Wednesday, September 08, 2010
Last month, Sinar Mas unsuccessfully tried to use an audit report to clear itself from the allegations. That attempt backfired when BSI, one of the audit firms involved, came out saying that the report was misrepresented.
We did our bit of coverage on this blog and on Ethical Corporation website and also in Ethical Corporation magazine. See here.
Now Burger King has cited the same audit report in its decision to stop buying palm oil from Sinar Mas group companies.
A statement by Burger King reads: "After completing a thorough review of the independent verification report conducted by Control Union Certification (CUC) and BSI Group, we believe the report has raised valid concerns about some of the sustainability practices of Sinar Mas' palm oil production and its impact on the rainforest. These practices are inconsistent with our corporate responsibility commitments."
"As a result, we have decided we will no longer purchase palm oil from Sinar Mas or its subsidiaries."
By the way, Sinar Mas Group walked away with no so coveted title of Greenwasher of the Year at the Ethical Corporation Responsible Business 2010 Awards earlier this year.
The problem with many of the palm oil companies is that they really don't get it. They also continue to rely on half-baked self-certified corporate responsibility consultants and incompetent PR executives to address the issue. It is not working. And will not work. It's time for them to get some sound advice from sound minded professionals.
EJF says "contrary to promises by Karimov’s regime not to force children into the fields to pick their billion dollar crop, it sounds like it will be business as usual, unless urgent action is taken."
EJF has long campaigned against the government practice of forced child labour on cotton fields in Uzbekistan. The NGO is seeking international support to boycott cotton from Uzbekistan and put pressure on the rulers of Uzbekistan to take corrective measures.
Should we hope that hundreds of thousands of Uzbek children will be in school this autumn and not toiling in a cotton field?
We have covered the issue in Ethical Corporation several times. See some of them here. And here. Also a podcast here.
Just to mention, EJF was awarded the Highly Commended Effective Campaigner award at Ethical Corporation 2010 Responsible Business Awards.
Wednesday, September 01, 2010
See also here for the critics are saying.
In an interesting development, the Indonesian government has said that it will reject any loan offers from the World Bank/IFC for the palm oil industry. The government says it does not need loans from the World Bank/IFC. The government officials say the industry should continue to rely on loans from commercial banks.
Are they saying this as they don't want their companies to be subjected to more demanding World Bank/IFC framework?
Industry players on the other hand are hoping for that the World Bank will lift the financing ban and loans will start flowing again.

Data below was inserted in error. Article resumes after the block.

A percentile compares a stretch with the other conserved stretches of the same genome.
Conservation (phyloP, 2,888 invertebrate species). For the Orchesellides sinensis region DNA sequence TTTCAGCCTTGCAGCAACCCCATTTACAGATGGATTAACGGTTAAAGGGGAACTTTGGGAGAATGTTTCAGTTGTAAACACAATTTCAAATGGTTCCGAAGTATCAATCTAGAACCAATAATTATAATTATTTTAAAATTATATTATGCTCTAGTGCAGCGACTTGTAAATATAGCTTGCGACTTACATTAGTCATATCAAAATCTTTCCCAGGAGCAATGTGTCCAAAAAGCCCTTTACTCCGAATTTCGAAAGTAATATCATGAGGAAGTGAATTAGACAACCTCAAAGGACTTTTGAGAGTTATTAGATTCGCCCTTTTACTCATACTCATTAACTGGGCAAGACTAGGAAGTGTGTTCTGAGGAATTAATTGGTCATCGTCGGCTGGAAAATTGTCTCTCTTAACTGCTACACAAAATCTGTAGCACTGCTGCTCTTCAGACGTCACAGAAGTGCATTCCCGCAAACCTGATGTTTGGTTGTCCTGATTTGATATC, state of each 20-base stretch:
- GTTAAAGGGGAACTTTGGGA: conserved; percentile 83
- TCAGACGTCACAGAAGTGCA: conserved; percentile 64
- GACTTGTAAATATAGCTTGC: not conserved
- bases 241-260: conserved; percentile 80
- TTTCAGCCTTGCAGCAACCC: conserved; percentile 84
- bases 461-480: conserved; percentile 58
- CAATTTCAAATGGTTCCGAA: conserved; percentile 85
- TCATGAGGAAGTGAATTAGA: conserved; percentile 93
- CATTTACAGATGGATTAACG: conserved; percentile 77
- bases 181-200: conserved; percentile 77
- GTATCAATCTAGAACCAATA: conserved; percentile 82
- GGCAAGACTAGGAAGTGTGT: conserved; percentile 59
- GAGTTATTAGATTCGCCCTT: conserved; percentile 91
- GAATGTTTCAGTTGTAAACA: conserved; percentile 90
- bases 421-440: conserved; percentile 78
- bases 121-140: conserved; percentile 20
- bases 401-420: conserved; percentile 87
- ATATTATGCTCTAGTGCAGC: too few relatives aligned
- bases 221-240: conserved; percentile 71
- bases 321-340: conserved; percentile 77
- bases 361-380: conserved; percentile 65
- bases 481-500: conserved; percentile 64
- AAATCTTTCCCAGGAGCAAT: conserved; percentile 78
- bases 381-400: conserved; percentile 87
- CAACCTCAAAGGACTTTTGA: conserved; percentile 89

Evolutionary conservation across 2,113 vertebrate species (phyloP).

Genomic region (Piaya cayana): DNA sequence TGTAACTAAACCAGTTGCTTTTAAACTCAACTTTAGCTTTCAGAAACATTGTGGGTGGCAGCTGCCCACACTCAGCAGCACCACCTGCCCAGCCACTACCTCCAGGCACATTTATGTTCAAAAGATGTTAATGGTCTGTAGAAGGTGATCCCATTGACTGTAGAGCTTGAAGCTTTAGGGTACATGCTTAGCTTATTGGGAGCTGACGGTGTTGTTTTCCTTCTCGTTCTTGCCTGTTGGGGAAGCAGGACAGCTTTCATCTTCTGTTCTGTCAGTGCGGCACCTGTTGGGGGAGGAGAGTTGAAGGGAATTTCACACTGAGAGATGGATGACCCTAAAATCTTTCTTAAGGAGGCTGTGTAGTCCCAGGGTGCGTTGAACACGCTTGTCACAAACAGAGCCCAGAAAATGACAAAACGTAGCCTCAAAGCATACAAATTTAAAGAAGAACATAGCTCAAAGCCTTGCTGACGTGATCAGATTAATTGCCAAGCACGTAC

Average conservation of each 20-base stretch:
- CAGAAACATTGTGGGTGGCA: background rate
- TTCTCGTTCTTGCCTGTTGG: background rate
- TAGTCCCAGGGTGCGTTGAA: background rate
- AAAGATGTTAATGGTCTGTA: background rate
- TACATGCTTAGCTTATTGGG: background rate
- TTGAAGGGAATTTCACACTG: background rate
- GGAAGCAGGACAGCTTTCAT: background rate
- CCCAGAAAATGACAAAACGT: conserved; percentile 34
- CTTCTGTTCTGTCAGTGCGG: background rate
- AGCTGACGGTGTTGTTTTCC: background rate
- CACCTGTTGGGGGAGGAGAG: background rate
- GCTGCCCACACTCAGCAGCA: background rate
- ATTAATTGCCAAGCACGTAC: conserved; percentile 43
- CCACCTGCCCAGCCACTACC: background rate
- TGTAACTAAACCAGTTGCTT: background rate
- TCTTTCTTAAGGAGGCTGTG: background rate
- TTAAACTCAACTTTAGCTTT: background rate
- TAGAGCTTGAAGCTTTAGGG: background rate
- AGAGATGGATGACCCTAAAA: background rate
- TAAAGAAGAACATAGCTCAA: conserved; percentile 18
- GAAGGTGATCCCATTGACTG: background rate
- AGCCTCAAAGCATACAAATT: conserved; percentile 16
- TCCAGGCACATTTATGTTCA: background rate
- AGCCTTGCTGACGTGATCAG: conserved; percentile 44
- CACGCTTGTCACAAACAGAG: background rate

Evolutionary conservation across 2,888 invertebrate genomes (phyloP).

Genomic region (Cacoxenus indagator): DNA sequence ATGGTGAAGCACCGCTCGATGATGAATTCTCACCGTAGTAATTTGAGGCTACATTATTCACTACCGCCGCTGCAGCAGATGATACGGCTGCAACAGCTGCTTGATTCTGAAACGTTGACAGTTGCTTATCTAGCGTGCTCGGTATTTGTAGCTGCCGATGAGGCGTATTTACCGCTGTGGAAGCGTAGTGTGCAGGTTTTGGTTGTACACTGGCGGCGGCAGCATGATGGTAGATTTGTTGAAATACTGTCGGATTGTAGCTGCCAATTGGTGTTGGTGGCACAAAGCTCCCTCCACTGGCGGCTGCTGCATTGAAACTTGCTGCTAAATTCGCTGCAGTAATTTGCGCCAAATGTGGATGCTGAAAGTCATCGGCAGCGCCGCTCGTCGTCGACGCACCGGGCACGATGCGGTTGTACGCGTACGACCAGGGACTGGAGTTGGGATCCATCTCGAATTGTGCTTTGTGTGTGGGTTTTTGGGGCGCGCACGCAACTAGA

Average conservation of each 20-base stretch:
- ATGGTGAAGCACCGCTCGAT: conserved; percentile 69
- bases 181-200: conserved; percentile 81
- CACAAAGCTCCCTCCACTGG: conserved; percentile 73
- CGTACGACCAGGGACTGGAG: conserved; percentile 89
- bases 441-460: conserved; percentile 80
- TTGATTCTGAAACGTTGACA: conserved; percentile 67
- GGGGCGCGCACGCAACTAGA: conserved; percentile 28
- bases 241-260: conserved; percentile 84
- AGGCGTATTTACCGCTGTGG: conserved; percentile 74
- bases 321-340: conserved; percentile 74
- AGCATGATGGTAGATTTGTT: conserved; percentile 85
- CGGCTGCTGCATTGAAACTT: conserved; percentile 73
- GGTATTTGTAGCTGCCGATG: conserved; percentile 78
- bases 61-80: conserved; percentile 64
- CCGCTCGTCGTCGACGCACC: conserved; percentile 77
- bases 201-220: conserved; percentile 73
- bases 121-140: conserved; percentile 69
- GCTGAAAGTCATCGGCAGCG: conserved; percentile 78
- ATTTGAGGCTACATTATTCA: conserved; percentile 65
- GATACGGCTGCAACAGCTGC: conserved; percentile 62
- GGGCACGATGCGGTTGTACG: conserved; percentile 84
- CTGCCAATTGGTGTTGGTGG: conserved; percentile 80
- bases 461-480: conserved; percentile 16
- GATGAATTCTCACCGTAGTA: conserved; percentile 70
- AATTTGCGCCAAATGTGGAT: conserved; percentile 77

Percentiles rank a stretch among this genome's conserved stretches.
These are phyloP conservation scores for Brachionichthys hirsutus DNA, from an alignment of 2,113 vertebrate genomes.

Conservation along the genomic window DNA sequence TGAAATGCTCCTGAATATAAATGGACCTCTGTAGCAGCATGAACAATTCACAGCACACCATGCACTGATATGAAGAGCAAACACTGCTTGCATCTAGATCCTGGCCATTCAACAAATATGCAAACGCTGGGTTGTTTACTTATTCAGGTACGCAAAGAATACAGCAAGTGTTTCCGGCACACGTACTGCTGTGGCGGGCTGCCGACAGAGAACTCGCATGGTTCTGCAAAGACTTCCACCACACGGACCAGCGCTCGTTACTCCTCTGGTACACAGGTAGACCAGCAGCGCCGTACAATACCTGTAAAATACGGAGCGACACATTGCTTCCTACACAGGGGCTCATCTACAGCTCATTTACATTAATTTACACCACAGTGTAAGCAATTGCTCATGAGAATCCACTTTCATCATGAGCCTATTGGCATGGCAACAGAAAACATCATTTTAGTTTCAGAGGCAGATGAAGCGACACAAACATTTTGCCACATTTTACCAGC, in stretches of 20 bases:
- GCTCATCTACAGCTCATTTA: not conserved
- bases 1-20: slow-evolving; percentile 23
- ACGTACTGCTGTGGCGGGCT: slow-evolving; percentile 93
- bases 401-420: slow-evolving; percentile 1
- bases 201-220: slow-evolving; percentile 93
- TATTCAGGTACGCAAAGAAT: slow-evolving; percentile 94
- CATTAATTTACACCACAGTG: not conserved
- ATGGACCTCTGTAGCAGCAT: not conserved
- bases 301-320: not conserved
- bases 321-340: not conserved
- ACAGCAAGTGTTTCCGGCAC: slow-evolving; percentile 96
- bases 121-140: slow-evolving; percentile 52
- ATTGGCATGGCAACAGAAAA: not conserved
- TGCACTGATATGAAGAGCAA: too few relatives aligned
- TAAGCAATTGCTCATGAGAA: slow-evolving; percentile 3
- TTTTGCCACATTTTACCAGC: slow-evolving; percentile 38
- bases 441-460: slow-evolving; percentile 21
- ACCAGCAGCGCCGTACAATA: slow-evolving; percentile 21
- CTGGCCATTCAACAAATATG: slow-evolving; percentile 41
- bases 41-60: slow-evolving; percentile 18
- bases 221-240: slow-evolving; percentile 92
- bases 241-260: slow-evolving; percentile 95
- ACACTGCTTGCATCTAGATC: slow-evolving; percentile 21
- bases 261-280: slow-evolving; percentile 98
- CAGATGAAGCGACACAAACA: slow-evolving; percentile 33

The Exchange is seeking feedback from the public and market players on the policy statement.
The policy statement says the sustainability reporting guidelines are voluntary at the moment. But there is a hint that the reporting may become mandatory in future. The policy statement says: "SGX is of the view that as more companies become inspired to adopt sustainability reporting, it will be natural to take the next step on guidelines and standards leading to rules."
These are the key points of the SGX policy statement and the reporting guidelines:
- The Board is responsible for matters of sustainability as it leads and directs the company.
- Environmental, social and governance considerations are important for the long term performance of the company.
- No single standard is advocated, but the Global Reporting Initiative’s Sustainability Reporting Guidelines which are linked to the UN Compact principles, are among the globally recognised standards.
- Applying global standards is important for cross-jurisdictional comparability and to give confidence that SGX-listed companies aim to achieve global best practices.
- The reporting guide says that sustainability reporting is particularly relevant for companies that operate in industries that are susceptible to environmental risks e.g. oil & gas, mining & metals, raw material processing; industries that produce significant environmental pollutants such as chemical and apparel industries; heavy users of natural resources such as palm oil producers, forestry companies, etc.; or part of a supply chain where end customers demand that suppliers behave responsibly.
- The guideline also emphasises the importance of independent assurance of the report from credible assurance firms.
The SGX policy for encouraging sustainability reporting is likely to result in more Singapore-listed companies reporting on their social and environmental impacts. Currently, Singapore companies lag behind in sustainability performance and disclosure from their peers in other developed countries.
The last date for the submission of feedback is on the 29th Oct 2010.
The full policy statement and the guide are available here.